And, I do hope this strikes a nerve in the hearts of every shop out there. To be a shop owner and tech todays requires the strength of a bull, the intellect of a rocket scientist and the management skills of a top CEO, it aint easy...

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Very nicely done Gonzo. I too love when the local "Chepo" parts stores that read codes and send them on thier way knowing what the whole problem is. Makes our lives so much easyer when they provide was with thier findings doesn't it. LOL U.S. Marine huh, I knew there was something I liked about you. Semper Fi brother, myself also.

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Thanks Gary... semper fi... you'll find a lot of stories related to my GI days. Makes some great stories.

 

 

Very nicely done Gonzo. I too love when the local "Chepo" parts stores that read codes and send them on thier way knowing what the whole problem is. Makes our lives so much easyer when they provide was with thier findings doesn't it. LOL U.S. Marine huh, I knew there was something I liked about you. Semper Fi brother, myself also.

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The radio systems they used in WWII were still on the training schedule when I was in the service (late 70's). Cryptographic radios pretty much put the code talkers out of business, the next thing is... what technilogical advancement puts the "code reader" of today out of business.

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      It always amazes me when I hear about a technician who quits one repair shop to go work at another shop for less money. I know you have heard of this too, and you’ve probably asked yourself, “Can this be true? And Why?” The answer rests within the culture of the company. More specifically, the boss, manager, or a toxic work environment literally pushed the technician out the door.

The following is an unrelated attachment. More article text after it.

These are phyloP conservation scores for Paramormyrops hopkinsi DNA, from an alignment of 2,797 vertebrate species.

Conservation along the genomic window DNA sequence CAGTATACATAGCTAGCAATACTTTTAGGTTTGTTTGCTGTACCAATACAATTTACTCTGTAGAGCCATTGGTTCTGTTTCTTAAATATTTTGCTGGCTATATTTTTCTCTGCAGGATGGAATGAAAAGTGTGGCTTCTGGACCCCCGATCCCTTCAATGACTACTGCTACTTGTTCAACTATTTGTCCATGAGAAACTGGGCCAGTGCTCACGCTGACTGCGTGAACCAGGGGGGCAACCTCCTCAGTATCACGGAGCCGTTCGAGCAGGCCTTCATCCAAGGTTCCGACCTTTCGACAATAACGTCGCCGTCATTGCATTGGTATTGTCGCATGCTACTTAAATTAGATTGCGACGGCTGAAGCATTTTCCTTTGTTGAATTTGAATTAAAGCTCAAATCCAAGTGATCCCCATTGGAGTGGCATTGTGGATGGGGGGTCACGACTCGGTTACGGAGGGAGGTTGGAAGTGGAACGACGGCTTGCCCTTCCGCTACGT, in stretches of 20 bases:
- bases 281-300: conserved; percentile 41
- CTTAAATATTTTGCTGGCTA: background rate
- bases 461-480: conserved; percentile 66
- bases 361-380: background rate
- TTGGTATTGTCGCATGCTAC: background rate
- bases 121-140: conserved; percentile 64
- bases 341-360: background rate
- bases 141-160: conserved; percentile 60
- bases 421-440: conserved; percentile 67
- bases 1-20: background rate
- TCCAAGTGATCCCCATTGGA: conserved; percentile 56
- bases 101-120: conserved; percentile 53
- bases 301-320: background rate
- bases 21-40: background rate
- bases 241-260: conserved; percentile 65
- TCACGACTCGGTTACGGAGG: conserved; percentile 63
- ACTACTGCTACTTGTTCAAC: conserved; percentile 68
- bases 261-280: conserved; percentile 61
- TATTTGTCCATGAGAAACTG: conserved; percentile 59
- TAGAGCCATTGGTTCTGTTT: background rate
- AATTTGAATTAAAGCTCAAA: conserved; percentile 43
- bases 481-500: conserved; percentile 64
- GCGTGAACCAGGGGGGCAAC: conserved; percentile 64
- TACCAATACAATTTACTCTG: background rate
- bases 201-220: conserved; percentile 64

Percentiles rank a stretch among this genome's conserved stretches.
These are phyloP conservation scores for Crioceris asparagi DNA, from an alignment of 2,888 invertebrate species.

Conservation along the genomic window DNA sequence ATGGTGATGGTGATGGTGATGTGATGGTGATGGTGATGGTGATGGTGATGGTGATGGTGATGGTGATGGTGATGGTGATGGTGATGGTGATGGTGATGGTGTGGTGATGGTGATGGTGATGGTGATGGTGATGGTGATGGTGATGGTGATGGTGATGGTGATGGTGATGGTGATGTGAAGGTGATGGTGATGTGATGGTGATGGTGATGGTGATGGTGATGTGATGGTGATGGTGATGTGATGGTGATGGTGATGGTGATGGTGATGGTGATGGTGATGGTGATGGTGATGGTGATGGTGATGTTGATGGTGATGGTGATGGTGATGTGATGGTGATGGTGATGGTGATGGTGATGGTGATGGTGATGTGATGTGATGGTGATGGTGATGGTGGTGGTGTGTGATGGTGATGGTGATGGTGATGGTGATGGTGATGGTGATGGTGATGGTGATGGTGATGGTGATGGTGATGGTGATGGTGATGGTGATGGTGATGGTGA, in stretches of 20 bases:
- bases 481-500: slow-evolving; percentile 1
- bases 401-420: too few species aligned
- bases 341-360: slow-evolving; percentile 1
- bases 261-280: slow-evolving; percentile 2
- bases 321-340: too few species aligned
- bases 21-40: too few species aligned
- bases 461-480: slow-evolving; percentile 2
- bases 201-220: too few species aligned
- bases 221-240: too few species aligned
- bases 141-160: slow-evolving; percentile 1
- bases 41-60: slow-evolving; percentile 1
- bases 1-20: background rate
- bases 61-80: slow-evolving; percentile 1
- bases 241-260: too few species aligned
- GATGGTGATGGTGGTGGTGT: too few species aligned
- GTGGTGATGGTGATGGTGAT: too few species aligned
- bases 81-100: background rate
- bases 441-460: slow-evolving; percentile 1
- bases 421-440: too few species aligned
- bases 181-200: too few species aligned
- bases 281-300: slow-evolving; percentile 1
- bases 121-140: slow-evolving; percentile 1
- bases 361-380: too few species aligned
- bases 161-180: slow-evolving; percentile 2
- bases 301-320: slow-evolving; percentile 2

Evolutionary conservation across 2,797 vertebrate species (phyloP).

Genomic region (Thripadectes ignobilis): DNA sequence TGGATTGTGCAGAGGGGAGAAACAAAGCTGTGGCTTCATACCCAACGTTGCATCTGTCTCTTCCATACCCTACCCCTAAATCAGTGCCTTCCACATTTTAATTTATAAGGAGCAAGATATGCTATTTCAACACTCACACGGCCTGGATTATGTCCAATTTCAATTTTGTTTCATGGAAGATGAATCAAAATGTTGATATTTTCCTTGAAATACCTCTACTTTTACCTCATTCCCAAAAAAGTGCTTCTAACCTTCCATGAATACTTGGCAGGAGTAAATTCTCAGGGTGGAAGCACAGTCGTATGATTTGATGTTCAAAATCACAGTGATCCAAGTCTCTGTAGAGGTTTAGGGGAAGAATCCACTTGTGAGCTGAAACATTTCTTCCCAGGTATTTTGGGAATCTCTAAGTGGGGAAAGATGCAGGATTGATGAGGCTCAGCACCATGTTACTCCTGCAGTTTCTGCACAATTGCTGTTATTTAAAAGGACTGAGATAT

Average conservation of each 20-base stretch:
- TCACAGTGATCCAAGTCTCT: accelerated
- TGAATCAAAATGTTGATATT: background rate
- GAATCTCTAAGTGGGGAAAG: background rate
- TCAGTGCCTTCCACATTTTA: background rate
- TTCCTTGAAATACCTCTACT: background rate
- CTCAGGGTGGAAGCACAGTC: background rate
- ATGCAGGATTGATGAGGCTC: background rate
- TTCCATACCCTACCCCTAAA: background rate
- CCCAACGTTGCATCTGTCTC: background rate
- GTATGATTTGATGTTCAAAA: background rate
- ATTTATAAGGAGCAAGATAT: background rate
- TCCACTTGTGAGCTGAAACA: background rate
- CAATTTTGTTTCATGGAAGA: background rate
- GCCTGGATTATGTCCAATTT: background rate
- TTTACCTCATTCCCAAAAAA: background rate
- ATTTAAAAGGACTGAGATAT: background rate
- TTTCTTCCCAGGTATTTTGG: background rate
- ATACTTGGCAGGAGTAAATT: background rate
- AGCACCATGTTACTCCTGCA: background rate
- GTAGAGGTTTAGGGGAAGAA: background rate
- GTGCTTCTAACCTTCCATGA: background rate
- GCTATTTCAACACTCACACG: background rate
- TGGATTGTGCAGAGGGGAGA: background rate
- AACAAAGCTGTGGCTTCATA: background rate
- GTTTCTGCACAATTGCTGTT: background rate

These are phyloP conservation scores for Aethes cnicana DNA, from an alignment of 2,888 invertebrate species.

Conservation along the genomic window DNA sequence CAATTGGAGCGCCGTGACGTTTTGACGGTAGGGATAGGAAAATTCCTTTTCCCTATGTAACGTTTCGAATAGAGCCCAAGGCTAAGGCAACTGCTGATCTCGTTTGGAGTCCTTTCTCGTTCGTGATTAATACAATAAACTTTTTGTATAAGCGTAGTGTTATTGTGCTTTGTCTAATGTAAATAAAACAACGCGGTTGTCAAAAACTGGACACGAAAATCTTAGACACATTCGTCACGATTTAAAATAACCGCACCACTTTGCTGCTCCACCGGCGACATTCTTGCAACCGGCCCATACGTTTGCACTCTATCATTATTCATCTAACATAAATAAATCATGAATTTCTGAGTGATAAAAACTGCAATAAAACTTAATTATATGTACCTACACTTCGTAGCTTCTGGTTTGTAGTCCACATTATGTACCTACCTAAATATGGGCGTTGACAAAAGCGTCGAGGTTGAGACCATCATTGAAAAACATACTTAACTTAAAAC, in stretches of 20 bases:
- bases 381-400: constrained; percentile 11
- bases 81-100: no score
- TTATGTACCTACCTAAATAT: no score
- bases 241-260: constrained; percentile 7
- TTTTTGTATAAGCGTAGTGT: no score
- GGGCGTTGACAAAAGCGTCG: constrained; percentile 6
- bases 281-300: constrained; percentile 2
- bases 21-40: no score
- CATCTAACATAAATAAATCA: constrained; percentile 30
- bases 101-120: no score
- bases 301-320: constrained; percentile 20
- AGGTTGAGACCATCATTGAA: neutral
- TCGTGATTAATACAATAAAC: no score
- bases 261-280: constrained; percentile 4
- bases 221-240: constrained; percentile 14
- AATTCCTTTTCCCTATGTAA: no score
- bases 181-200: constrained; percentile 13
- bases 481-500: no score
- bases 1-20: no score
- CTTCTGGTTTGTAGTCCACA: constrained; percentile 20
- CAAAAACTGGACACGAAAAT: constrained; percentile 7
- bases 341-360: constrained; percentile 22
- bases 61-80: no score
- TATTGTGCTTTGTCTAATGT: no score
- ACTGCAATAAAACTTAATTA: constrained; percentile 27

While money and benefits tend to attract people to a company, it won’t keep them there. When a technician begins to look over the fence for greener grass, that is usually a sign that something is wrong within the workplace. It also means that his or her heart is probably already gone. If the issue is not resolved, no amount of money will keep that technician for the long term. The heart is always the first to leave. The last thing that leaves is the technician’s toolbox.
      Shop owners: Focus more on employee retention than acquisition. This is not to say that you should not be constantly recruiting. You should. What it does means is that once you hire someone, your job isn’t over, that’s when it begins. Get to know your technicians. Build strong relationships. Have frequent one-on-ones. Engage in meaningful conversation. Find what truly motivates your technicians. You may be surprised that while money is a motivator, it’s usually not the prime motivator.
      One last thing; the cost of technician turnover can be financially devastating. It also affects shop morale. Do all you can to create a workplace where technicians feel they are respected, recognized, and know that their work contributes to the overall success of the company. This will lead to improved morale and team spirit. Remember, when you see a technician’s toolbox rolling out of the bay on its way to another shop, the heart was most likely gone long before that.